But neither the publicists nor their clients can renounce the strain of Islam on which the Saudi state was built, and old habits sometimes prove difficult to suppress. A prominent cleric, Saad bin Nasser al-Shethri, had been stripped of a leadership position by the previous king, Abdullah, for condemning coeducation. King Salman restored Mr. Shethri to the job last year, not long after the cleric had joined the chorus of official voices criticizing the Islamic State. But Mr. Shethri’s reasoning for denouncing the Islamic State suggested the difficulty of change. The group was, he said, “more infidel than Jews and Christians.”
Photo: The Seoul Central Mosque in South Korea, one of hundreds of mosques around the world built using Saudi donations. Credit Choi Won-Suk/Agence France-Presse — Getty Images
Photo: The King Fahad Mosque in Los Angeles. Credit Patrick T. Fallon for The New York Times
Photo: The United States spent millions printing textbooks for Afghan children and adults that encouraged violence against non-Muslim “infidels” like Soviet troops, as in this excerpt from a book for Pashto-speaking first graders. Credit From Dana Burde, Schools for Conflict or for Peace in Afghanistan
Photo: The Iranian revolution in early 1979 brought to power a radical Shiite government, symbolically challenging Saudi Arabia, the leader of Sunnism, for leadership of global Islam. Credit Agence France-Presse — Getty Images
Photo: A wounded man at the airport in Brussels after an attack by jihadists in March. There appears to be no direct link between the bombers and the Saudi legacy in the Belgian capital. Credit Ketevan Kardava/Associated Press
Photo: During his reign from 1964 to 1975, King Faisal of Saudi Arabia, pictured here in May 1968, embraced the duty of spreading Islam around the world. Credit Raymond Depardon/Magnum Photos
Photo: Members of the Saudi security services inspecting the site of a car bomb attack in May 2015 targeting Shiite Saudis attending Friday Prayer at a mosque in Dammam, Saudi Arabia. Credit European Pressphoto Agency
Photo: Saudi oil fields developed by Aramco, the Arabian-American Oil Company, as seen in this 1951 photograph, provided generous funding for the export of the Saudi version of Islam. Credit Associated Press
Secrets of the Kingdom
A Saudi Morals Enforcer Called for a More Liberal Islam. Then the Death Threats Began.JUL. 11, 2016
A Saudi Imam, 2 Hijackers and Lingering 9/11 Mystery JUNE 18, 2016
How Kosovo Was Turned Into Fertile Ground for ISIS MAY 22, 2016
ISIS Turns Saudis Against the Kingdom, and Families Against Their Own APRIL 1, 2016
Quiet Support for Saudis Entangles U.S. in Yemen MARCH 14, 2016
U.S. Relies Heavily on Saudi Money to Support Syrian Rebels JAN. 24, 2016
Follow Scott Shane on Twitter @ScottShaneNYT.
Hala Droubi contributed reporting from Dubai, United Arab Emirates.
A version of this article appears in print on August 26, 2016, on page A1 of the New York edition with the headline: ‘Both Arsonists and Firefighters’. Order Reprints| Today’s Paper|Subscribe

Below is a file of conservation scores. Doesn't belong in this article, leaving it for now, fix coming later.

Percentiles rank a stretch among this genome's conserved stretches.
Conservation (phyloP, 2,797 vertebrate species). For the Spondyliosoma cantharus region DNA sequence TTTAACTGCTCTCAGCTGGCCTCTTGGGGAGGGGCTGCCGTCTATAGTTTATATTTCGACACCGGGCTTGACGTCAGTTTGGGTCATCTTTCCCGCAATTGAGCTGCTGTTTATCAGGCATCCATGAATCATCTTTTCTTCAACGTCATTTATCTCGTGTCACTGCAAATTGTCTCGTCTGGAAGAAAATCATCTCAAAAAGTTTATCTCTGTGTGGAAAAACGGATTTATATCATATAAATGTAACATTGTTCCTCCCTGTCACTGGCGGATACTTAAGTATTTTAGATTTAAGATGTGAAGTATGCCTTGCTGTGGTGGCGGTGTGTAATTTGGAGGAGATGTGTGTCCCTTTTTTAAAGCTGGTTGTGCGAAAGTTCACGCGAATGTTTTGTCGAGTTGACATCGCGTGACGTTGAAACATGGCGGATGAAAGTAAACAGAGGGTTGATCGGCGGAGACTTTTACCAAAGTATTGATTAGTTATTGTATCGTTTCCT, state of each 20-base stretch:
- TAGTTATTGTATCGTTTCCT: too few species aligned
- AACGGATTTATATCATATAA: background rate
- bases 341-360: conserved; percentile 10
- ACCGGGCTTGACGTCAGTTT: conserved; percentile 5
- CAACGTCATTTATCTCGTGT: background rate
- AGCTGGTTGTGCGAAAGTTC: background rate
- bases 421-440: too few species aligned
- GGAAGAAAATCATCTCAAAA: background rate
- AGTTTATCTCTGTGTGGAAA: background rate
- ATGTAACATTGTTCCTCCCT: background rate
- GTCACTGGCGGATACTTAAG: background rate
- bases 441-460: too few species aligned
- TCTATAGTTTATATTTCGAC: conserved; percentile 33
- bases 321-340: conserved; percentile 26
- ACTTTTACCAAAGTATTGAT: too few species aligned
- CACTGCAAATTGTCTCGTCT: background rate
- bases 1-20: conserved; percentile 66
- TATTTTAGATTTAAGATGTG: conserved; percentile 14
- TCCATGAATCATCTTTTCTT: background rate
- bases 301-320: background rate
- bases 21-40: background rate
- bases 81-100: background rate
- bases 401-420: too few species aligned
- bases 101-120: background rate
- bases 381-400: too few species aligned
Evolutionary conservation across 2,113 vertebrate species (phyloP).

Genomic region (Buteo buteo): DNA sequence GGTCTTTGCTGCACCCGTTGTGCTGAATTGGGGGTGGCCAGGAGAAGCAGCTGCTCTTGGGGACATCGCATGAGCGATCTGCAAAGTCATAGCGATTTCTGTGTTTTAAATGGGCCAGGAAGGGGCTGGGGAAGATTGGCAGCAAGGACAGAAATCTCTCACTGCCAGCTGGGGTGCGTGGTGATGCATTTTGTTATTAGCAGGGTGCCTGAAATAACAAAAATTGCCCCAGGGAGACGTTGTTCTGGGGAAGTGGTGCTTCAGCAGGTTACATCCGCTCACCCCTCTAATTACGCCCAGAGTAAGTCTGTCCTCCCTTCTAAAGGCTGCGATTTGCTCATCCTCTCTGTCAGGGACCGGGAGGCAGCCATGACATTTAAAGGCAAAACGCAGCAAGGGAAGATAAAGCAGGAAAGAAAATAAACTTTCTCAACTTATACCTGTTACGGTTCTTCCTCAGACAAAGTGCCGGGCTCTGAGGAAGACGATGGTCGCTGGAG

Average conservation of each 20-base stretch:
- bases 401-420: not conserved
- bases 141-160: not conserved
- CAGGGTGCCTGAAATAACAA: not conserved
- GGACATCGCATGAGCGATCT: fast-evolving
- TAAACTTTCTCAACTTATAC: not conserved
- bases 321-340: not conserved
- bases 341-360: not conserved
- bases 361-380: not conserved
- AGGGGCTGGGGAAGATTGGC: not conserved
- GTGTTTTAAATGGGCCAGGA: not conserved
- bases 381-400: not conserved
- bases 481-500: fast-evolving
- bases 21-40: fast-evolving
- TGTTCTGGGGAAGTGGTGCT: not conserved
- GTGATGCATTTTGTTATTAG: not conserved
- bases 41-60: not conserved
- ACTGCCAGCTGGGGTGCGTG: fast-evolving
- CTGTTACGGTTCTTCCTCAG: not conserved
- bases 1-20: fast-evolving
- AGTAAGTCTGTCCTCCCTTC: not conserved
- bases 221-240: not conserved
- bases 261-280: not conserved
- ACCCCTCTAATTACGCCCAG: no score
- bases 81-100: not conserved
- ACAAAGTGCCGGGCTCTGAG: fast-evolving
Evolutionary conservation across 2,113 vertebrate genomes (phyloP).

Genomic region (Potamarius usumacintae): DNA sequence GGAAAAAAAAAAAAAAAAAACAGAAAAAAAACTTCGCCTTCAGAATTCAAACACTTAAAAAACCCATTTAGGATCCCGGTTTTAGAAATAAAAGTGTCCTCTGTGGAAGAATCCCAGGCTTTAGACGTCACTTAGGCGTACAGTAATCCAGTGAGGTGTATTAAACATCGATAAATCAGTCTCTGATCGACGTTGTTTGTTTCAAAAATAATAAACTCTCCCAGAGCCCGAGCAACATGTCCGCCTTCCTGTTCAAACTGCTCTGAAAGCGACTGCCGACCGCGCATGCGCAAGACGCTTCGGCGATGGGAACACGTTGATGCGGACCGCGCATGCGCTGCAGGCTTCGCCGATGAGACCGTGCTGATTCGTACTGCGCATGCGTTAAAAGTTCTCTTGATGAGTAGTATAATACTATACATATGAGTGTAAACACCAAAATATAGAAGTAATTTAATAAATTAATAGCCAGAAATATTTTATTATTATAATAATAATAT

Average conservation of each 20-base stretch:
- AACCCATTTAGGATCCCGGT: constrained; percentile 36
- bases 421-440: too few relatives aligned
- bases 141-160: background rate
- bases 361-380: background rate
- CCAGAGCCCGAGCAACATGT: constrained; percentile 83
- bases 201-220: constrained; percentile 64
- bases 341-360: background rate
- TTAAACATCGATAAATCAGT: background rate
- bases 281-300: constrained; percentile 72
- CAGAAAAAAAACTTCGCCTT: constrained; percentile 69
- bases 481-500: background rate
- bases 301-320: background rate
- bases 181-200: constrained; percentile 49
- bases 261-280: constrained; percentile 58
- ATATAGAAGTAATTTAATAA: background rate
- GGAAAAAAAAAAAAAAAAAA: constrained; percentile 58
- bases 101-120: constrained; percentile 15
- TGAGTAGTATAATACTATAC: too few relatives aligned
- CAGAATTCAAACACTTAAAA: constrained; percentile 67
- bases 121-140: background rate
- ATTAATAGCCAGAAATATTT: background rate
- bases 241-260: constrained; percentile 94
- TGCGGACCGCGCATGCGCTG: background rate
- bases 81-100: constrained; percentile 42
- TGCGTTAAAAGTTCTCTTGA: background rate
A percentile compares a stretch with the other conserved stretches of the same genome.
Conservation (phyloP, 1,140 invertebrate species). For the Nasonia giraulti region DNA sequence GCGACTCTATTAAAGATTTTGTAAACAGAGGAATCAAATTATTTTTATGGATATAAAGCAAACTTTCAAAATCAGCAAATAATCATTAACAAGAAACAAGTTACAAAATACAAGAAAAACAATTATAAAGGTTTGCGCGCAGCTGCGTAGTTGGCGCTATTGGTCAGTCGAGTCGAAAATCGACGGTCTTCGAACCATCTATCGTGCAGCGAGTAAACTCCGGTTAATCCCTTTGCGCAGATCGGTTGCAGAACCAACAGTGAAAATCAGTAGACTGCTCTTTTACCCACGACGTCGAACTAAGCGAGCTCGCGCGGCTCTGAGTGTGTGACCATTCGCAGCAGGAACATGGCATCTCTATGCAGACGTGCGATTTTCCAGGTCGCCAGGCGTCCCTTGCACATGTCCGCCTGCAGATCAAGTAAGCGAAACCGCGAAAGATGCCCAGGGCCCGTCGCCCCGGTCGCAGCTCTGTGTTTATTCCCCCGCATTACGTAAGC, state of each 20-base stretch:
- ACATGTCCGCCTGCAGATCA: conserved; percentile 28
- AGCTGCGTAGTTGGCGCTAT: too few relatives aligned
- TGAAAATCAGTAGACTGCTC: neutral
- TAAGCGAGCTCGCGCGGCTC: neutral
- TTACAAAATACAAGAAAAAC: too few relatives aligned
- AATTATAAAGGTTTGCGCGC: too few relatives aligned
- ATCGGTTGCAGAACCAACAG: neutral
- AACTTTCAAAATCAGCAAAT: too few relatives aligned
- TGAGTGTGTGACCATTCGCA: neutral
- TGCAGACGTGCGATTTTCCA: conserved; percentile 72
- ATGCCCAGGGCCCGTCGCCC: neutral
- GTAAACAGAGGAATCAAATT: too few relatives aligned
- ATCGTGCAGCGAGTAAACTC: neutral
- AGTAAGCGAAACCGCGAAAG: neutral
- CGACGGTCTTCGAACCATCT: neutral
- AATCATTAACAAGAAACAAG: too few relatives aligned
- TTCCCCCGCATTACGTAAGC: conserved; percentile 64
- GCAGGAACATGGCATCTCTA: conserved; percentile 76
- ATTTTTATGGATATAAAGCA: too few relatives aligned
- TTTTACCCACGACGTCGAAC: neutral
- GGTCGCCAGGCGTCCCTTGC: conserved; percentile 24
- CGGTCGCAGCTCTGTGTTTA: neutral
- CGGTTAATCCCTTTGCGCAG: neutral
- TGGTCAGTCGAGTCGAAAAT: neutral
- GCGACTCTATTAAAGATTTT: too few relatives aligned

Cross-Border Fire From Yemen Kills 7 in Saudi Arabia AUG. 17, 2016
Saudi Prince Shares Plan to Cut Oil Dependency and Energize the Economy APRIL 25, 2016
by Jonathan Spyer
On a recent reporting trip to Iraq and northern Syria, two things were made apparent to me — one of them relatively encouraging, the other far less so. The encouraging news is that ISIS is currently in a state of retreat. Not headlong rout, but contraction.
The bad news? Our single-minded focus on ISIS as if it were the main or sole source of regional dysfunction is the result of faulty analysis, which in turn is producing flawed policy.
Regarding the first issue, 2015 was not a particularly good year for ISIS. In the course of it, the jihadis lost Kobani and then a large area to its east, bringing the Syrian Kurdish fighters of the YPG and their allies to within 30 km of the Caliphate’s “capital” in Raqqa city.
In late December, the jihadis lost the last bridge over the Euphrates that they controlled, at the Tishreen Dam. This matters because it isolates Raqqa, making it difficult for the Islamic State to rush reinforcements from Aleppo province to the city in the event of an attack. Similarly, the Kurdish YPG advanced south of the town of al-Hawl to Raqqa’s east.
In Iraq, the Iraqi Shia militias and government forces have now recaptured Ramadi city (lost earlier in 2015) following the expulsion of ISIS from Tikrit and Baiji. The Kurdish Pesh Merga, meanwhile, have revenged the humiliation they suffered at the hands of ISIS in the summer of 2014. The Kurds have now driven the jihadis back across the plain between Erbil and Mosul, bringing them to the banks of the Tigris river. They have also liberated the town of Sinjar.
The city of Mosul nestles on the western side of the river. It remains ISIS’s most substantial conquest. Its recapture does not appear immediately imminent, yet the general trend has been clear. The main slogan of ISIS is “Baqiya wa’tatamaddad,” “Remaining and Expanding.” At the present time, however, the Islamic State may be said to be remaining, but retreating.